It all sounds very wonderful at the beginning. Have a business partner with whom to share the good and the bad times, lean on them when needed, watch your business flourish, but then…. The then is any number of things in a business partnership, but the one that usually leads to a faster end than other reasons is when one of the business partners is underperforming. How do you end a partnership when one partner is not pulling their weight?
As a former solicitor, someone who has come out of a business partnership and someone that still works with solicitors dealing with partnership disputes and terminations, I do have a lot of experience in this area.
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Often The Underperforming Partner Has No Idea…
I will start here, because in my experience of having coached several people through the end of a business partnership, the underperforming partner usually doesn’t have an inkling that anything is wrong.
One partner, probably you in this case as you are reading this article about ending a business partnership, suddenly realises that they are doing the lions share of the work.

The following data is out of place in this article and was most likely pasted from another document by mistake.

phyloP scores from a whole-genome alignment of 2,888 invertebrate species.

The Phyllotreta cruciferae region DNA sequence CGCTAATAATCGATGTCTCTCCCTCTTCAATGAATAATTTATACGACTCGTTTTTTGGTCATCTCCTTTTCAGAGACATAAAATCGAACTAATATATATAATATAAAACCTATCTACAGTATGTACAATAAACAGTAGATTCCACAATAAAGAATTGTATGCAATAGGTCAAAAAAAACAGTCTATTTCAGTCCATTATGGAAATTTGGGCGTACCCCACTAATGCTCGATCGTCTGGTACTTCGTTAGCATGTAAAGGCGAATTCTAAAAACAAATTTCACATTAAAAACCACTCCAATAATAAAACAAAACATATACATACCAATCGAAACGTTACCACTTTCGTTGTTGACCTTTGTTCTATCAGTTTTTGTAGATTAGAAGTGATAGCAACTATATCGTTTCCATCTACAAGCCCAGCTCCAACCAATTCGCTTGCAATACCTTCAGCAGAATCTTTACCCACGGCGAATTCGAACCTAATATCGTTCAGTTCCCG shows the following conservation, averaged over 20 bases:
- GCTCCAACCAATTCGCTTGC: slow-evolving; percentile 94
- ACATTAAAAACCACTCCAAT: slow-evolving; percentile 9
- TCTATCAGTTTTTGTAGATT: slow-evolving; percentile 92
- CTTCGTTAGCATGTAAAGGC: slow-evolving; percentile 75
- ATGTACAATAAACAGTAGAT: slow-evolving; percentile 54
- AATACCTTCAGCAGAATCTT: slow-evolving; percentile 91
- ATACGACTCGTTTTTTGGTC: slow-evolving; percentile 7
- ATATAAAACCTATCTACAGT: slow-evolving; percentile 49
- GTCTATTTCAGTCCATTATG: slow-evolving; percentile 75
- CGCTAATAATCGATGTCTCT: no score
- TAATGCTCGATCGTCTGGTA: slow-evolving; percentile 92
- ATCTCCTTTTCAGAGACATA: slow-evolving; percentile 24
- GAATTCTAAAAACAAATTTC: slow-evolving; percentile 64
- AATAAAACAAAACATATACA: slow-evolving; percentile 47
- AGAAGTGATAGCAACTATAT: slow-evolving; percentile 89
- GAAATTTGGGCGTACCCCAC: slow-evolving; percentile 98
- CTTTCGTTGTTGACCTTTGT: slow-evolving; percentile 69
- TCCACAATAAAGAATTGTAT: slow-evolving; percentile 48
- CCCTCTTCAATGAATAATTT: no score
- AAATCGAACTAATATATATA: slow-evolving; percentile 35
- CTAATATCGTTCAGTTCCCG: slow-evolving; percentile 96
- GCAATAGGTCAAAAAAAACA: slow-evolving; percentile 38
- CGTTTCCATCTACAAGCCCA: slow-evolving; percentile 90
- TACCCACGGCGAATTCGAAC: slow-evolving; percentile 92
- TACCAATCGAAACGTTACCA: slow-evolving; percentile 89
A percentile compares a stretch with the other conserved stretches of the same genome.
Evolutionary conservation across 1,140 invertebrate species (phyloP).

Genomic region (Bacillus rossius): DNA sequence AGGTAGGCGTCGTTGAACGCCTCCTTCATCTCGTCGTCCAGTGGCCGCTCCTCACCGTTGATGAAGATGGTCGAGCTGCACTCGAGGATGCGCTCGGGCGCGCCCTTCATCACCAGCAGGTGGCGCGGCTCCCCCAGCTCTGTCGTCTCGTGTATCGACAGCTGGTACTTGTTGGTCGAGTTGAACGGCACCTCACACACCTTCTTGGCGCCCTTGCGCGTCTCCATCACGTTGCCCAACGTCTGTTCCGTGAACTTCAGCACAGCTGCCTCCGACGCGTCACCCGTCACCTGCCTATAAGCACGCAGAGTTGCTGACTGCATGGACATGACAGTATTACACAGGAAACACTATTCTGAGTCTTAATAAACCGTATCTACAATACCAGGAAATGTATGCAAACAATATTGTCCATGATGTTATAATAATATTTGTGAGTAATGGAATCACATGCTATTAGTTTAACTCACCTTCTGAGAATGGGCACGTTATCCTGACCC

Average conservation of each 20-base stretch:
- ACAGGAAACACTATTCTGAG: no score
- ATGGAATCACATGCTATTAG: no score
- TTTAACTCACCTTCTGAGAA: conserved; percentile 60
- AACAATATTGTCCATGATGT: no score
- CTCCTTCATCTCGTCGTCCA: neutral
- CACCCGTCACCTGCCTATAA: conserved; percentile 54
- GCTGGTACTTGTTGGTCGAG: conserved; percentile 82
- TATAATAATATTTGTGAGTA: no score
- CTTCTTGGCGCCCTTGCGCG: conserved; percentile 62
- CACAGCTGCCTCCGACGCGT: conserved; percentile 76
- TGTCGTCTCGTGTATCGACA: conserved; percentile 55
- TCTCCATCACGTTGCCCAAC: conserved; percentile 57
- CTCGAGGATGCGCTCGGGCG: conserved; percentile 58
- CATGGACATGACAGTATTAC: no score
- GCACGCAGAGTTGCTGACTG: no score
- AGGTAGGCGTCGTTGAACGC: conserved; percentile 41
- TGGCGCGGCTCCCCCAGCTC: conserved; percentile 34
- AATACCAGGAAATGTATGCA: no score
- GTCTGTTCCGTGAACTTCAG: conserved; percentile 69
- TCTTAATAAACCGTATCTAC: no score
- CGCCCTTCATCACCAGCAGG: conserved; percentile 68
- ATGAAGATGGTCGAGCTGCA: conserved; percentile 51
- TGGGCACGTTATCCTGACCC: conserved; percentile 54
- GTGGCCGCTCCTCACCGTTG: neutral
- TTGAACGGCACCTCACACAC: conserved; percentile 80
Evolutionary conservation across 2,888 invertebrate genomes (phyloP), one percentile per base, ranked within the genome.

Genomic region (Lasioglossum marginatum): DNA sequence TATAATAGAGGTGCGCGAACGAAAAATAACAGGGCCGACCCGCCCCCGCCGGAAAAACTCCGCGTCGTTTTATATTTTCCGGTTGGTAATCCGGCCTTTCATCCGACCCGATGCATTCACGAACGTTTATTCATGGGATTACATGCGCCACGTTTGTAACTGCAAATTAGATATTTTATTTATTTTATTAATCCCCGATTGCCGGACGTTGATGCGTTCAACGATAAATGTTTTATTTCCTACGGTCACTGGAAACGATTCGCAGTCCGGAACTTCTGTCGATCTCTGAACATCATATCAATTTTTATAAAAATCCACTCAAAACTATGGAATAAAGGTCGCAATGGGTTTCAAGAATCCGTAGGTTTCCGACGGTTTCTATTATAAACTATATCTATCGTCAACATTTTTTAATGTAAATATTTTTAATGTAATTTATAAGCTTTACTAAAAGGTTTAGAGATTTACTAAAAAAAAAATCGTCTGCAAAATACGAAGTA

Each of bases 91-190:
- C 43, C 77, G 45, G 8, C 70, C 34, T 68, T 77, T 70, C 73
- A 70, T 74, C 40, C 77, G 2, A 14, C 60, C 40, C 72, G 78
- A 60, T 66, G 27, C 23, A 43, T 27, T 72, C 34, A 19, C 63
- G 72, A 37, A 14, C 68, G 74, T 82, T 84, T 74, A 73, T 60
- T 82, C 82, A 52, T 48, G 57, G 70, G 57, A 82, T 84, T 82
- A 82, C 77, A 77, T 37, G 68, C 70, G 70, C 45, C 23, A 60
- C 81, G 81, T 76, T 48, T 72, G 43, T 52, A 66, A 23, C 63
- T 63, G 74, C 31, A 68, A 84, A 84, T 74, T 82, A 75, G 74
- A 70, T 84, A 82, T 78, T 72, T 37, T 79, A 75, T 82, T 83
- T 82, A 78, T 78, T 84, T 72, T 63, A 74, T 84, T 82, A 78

You may be generating all of the leads for your business, converting those leads into new clients and then, at the point where your business partners is supposed to pick up operations and delivery, be asked to step in and sort that out too because your partner has dropped the baton (or simply not even tried to pick it up).
You notice this at first and might tackle the issue a few times, but keep being rebuffed by your business partner.
The sense of justice starts to become too much, to such an extent that you realise that you cannot continue in this one sided business partnership. But how do you end your partnership?